This is a question that we sometimes get regarding applications of biosolids. Below is a table from the University of Missouri that was developed referencing EPA guidelines. I think it is helpful information. These levels are for soils with a pH of 6.5 or greater. pH can have an effect on the availability of each individual metal.
Most heavy metals are reported as mg/kg on a laboratory analysis. Mg/kg is basically the same as ppm. So, for example, if your biosolids analysis reported a level of cadmium of 3 mg/kg that would be the same as 3 ppm. You can compute that to being equal to .006 lbs/ton. To reach the annual limit of .9 lb/acre for a soil of CEC 5-15 you could apply up to 150 tons per acre. Most likely your application rates would be limited by other factors first, possibly other nutrient levels or economics.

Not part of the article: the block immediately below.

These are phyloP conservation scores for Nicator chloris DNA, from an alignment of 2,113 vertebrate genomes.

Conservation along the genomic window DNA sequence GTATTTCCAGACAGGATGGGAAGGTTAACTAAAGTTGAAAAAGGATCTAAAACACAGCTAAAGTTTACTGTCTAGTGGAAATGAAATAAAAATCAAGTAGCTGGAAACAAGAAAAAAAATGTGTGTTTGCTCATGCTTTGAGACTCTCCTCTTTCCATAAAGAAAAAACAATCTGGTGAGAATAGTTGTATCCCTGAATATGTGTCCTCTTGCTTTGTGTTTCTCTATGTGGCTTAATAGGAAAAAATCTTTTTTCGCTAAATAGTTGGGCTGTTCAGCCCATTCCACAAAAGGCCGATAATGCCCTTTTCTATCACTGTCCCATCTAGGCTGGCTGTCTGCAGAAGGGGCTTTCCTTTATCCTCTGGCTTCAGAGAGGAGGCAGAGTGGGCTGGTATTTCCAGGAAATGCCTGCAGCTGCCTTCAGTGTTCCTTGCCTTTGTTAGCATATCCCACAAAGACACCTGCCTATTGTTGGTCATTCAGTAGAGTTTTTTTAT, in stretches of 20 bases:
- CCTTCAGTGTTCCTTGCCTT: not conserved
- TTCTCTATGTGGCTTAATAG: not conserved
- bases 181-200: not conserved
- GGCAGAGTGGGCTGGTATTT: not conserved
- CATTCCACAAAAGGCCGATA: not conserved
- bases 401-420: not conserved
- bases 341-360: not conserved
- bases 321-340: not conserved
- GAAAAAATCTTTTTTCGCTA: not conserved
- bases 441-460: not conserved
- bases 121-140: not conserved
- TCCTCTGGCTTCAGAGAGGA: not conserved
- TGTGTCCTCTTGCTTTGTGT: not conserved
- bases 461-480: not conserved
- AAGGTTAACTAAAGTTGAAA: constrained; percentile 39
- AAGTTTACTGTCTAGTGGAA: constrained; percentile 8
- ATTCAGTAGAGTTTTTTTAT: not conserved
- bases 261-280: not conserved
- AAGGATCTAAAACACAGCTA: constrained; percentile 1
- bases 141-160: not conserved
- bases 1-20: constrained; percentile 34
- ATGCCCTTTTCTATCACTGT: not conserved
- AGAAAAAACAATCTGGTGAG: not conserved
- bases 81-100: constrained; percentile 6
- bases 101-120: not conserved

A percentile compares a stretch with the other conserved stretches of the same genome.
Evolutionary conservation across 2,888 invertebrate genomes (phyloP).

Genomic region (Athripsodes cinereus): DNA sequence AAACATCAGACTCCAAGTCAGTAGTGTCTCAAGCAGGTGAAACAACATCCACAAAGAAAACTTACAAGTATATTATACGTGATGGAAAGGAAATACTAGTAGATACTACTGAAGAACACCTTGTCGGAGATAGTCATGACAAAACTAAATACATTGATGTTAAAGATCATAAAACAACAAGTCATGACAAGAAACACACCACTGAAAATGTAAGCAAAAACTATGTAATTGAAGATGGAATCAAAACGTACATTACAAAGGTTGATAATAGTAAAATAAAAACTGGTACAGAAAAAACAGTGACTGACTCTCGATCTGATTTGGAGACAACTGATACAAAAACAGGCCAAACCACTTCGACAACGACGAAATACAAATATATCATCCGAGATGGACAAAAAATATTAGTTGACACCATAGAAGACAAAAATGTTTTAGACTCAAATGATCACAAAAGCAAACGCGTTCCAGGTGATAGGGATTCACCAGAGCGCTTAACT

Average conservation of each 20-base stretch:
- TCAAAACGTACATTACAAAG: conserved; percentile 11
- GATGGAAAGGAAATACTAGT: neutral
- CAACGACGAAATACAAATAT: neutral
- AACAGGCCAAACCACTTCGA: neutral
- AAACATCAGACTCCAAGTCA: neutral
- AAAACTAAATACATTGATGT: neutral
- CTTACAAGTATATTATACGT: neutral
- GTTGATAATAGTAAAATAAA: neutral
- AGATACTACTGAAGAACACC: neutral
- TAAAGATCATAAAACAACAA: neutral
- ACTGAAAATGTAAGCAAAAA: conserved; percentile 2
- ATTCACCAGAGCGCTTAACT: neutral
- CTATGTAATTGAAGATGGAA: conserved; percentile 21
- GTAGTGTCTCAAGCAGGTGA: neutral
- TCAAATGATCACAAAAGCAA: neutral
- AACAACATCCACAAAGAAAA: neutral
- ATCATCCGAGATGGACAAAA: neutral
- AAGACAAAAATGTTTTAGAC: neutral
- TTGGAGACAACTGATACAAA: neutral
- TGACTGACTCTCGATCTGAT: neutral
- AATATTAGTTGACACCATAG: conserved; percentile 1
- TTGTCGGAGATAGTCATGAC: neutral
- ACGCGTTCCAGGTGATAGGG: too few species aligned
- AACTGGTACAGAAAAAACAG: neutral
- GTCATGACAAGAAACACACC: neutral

The “Total” per acre limits in the table are the cumulative loading limits per acre or the amount that can be applied over a number of years of application.
Levels of heavy metals can be a concern, however, all soils have a certain amount of heavy metals naturally occurring in them. Yet, it is important to know the analysis of any biosolids you are applying so that you don’t misapply any minerals. There are ceiling concentration levels for each heavy metal established by EPA that also limits applications of materials if they exceed these levels, but most biosolid materials fall within these parameters.
If you are a producer that just doesn’t want to risk applying unnecessary heavy metals to your farm then you should choose not to apply biosolids or wastewater products.